(NRO) In the scramble to make the GOP more diverse, a lot of people are looking at Asian Americans, who many believe are a natural constituency for the party. I would love it if Asian Americans converted en masse to the Republican party, but the challenge for Republicans is harder than many appreciate.
President Obama did spectacularly well with Asian Americans, garnering nearly three-quarters of their vote. This runs counter to a lot of conventional wisdom on both the left and the right. On average, family income is higher and poverty is lower among Asian Americans than among non-Latino whites. Entrepreneurship, family cohesion, and traditional values all run strong among Asian Americans, and reliance on government runs weak.
And yet Asian Americans — now the fastest-growing minority in America — are rapidly becoming a core constituency of the Democratic party.
I’ve joked for years with my Indian-American relatives and friends that they are the new Jews because their parents bury them in guilt and overeducate them. It turns out it doesn’t end there. Sociologist Milton Himmelfarb observed that “Jews earn like Episcopalians and vote like Puerto Ricans.” Well, Indian Americans earn like Jews and vote like Jews.
And maybe for similar reasons. The comparison to Jews is instructive. Perhaps the most common explanation for the GOP’s problem with Asian Americans is the party’s pronounced embrace of Christianity, which turns off many Jews as well.
According to Pew studies, barely a third of Chinese Americans are Christian, and less than a fifth of Indian Americans are.
“Whenever a Gujarati or Sikh businessman comes to a Republican event, it begins with an appeal to Jesus Christ,” conservative writer Dinesh D’Souza recently told The New York Times Magazine. “While the Democrats are really good at making the outsider feel at home, the Republicans make little or no effort.”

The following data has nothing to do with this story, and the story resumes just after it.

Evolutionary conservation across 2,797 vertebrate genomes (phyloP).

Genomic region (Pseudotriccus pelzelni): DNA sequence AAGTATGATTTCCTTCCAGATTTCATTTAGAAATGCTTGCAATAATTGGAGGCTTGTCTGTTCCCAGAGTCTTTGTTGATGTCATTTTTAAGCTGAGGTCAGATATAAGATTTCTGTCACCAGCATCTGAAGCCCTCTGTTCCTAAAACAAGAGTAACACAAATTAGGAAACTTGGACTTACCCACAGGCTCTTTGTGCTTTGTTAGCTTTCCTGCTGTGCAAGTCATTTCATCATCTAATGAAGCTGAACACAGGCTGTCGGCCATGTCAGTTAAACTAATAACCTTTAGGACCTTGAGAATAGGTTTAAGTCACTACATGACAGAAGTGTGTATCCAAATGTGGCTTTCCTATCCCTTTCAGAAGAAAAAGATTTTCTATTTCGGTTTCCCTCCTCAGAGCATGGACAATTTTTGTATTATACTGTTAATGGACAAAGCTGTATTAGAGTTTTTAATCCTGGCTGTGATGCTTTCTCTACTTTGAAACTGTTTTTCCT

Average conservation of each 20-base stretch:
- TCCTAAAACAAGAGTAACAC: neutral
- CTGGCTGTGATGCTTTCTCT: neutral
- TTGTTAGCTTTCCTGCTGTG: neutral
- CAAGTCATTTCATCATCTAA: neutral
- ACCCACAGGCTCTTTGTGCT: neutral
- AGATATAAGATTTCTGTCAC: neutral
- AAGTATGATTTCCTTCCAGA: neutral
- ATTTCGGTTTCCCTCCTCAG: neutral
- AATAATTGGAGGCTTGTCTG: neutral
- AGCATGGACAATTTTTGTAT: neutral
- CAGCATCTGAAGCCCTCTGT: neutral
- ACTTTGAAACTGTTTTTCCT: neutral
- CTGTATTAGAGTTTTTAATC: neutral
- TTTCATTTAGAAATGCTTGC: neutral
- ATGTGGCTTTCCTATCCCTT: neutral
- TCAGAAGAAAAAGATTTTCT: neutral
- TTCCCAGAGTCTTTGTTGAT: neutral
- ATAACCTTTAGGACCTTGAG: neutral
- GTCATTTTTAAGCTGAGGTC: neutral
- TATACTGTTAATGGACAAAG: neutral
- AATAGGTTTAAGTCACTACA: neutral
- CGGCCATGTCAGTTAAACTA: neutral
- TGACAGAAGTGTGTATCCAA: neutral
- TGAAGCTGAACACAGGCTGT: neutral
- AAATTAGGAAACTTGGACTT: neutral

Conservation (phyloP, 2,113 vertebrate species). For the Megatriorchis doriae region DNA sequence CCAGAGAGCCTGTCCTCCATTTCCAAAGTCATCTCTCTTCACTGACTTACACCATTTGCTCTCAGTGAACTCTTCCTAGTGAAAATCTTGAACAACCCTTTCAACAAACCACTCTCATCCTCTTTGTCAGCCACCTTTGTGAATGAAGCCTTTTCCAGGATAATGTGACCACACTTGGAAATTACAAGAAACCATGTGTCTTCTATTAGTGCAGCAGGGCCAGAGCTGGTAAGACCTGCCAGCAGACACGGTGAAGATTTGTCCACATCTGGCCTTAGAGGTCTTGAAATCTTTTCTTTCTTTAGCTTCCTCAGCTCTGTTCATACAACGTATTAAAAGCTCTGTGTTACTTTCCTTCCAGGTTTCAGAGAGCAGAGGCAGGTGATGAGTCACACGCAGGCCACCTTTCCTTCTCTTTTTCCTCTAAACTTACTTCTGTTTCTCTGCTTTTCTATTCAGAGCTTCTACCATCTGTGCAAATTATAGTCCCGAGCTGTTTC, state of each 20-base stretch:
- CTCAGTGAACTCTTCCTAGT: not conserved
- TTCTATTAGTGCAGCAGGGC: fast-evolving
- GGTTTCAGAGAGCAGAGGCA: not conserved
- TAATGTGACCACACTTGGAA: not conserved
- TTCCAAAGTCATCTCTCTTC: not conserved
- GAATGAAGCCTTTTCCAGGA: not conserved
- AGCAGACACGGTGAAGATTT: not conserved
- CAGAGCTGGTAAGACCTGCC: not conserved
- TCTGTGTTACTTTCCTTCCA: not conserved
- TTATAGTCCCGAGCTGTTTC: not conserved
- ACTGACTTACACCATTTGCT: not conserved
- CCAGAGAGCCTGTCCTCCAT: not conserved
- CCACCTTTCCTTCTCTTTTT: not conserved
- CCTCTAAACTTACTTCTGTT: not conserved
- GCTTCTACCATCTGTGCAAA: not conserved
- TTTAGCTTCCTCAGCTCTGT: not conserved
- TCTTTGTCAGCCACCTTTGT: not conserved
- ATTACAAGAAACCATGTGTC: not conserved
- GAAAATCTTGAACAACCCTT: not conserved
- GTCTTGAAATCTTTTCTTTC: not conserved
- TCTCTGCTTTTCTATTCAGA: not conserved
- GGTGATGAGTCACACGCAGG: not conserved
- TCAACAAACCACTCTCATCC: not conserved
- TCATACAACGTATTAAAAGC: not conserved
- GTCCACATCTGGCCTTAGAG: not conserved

My friend and colleague Ramesh Ponnuru, an Indian American and devout Catholic, says the GOP has a problem with seeming like a “club for Christians.”
That rings true to me. I’ve attended dozens of conservative events where, as the speaker, I was, in effect, the guest of honor, and yet the opening invocation made no account of the fact that the guest of honor wasn’t a Christian. I’ve never taken offense, but I can imagine how it might seem to someone who felt like he was even less a part of the club.
A few years ago, Robert Putnam, a liberal sociologist, reported this finding: As racial and ethnic diversity increases, social trust and cohesion plummets. “Trust (even of one’s own race) is lower, altruism and community cooperation rarer, friends fewer,” Putnam found. “People living in ethnically diverse settings appear to ‘hunker down’ — that is, to pull in like a turtle.”
The villain isn’t racism or bigotry or anything so simple. The phenomenon is much more complex. Indeed, it’s not clear why this happens, but it’s clear that it does. Economic inequality and cultural attitudes do not matter much. “Americans raised in the 1970s,” Putnam writes, “seem fully as unnerved by diversity as those raised in the 1920s.”
Part of the explanation stems from the fact that people with shared experiences and cultures draw strength from working together, whereas with strangers, language often becomes guarded, intentions questioned.
The GOP is not a Christian club, but there’s no disputing that Christianity is a major source of strength and inspiration for many Republican activists. This is nothing new and, generally speaking, there’s nothing wrong with this. The abolitionist, progressive, and civil-rights movements were all significantly powered by Christian faith.